On this day in 356 BC Alexander the Great, of Macedonia in Greece, was born.
Alexander changed the face of the civilised world by conquering an area that stretched from Greece eastwards to what is present day Pakistan, including Egypt. No wonder they call him ‘The Great’. As a youth Alexander was tutored by Aristotle who taught him philosophy, politics and rhetoric as well as introducing him to Homer. The young king was inspired by the story of Achilles and the fall of Troy and carried a copy of Homer’s Iliad with him wherever he went.
Famous for his drunken orgies as well as his conquests, Alexander fell ill after a heavy drinking session at Persepolis and died in mysterious circumstances, perhaps related to alcoholism. Like his hero Achilles, he had his fatal weakness.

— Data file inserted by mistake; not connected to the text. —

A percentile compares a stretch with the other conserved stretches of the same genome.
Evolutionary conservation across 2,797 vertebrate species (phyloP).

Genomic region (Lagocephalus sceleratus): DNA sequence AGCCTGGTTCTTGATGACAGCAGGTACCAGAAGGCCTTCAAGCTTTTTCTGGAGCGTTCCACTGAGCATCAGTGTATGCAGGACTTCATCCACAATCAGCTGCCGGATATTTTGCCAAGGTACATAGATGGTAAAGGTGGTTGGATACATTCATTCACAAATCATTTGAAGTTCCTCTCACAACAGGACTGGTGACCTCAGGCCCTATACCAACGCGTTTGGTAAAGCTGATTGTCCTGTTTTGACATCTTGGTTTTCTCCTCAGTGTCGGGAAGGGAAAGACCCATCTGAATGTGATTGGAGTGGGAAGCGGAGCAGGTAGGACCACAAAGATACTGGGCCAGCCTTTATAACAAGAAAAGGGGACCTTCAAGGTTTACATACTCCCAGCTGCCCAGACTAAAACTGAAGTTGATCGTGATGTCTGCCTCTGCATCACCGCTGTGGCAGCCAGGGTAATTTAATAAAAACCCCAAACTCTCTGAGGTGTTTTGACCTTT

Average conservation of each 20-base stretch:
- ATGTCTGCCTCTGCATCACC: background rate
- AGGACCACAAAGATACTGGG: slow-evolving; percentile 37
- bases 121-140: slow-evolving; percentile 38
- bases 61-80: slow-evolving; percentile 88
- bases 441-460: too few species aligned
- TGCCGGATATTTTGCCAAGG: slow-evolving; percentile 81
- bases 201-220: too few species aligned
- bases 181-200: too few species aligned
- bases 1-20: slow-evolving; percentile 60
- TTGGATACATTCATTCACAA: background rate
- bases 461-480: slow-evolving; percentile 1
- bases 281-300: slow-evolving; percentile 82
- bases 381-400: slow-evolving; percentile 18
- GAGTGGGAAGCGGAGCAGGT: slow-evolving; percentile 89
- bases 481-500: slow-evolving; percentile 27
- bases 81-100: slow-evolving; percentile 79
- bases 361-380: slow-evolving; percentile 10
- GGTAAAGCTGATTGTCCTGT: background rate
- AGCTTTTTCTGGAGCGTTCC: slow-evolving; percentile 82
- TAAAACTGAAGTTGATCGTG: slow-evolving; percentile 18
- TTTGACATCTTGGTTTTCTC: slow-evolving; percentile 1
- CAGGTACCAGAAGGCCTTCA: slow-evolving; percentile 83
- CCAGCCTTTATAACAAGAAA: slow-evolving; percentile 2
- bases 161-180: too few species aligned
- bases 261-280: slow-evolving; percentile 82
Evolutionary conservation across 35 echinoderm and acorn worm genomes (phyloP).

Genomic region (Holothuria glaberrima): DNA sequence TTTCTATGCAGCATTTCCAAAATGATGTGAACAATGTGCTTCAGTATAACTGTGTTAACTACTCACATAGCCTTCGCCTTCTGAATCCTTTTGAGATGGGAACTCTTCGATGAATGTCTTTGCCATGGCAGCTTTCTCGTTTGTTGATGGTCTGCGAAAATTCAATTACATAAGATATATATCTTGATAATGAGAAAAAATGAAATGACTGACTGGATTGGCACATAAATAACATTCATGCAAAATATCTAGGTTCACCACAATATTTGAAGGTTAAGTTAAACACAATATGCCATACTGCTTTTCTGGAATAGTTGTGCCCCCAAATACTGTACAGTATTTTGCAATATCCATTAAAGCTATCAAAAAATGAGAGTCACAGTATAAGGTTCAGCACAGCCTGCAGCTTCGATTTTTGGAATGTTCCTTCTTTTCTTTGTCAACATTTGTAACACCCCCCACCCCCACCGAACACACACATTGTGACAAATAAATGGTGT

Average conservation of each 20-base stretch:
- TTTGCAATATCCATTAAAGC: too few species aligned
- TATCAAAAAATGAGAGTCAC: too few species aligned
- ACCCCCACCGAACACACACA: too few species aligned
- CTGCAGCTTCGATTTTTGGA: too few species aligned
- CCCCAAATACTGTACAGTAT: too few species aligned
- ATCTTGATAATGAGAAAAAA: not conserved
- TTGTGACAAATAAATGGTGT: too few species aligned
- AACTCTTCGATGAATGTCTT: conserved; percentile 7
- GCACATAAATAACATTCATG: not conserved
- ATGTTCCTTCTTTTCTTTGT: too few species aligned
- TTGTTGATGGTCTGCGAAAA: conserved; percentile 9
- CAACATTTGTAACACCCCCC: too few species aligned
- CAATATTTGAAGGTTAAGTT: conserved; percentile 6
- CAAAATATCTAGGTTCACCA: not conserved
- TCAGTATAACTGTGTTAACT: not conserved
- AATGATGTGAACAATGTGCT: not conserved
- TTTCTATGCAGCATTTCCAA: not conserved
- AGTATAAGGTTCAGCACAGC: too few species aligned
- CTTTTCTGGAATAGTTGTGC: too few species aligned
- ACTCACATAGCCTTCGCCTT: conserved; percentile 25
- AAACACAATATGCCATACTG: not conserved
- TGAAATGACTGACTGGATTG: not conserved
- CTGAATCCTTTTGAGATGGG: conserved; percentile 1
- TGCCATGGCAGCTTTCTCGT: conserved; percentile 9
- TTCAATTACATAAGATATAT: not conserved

There is something unique about Greek history and poet Ella Wheeler Wilcox probably felt it when she wrote this poem, At Eleusis:
I, at Eleusis, saw the finest sight,
When early morning’s banners were unfurled.
From high Olympus, gazing on the world,
The ancient gods once saw it with delight.
Sad Demeter had in a single night
Removed her sombre garments! And mine eyes
Beheld a ‘broidered mantle in pale dyes
Thrown o’er her throbbing bosom. Sweet and clear
There fell the sound of music on mine ear.
And from the South came Hermes, he whose lyre
One time appeased the great Apollo’s ire.
The rescued maid, Persephone, by the hand
He led to waiting Demeter, and cheer
And light and beauty once more blessed the land.
Today I seek to be aware of my weaknesses and not allow them to spoil my life, as Alexander may have done.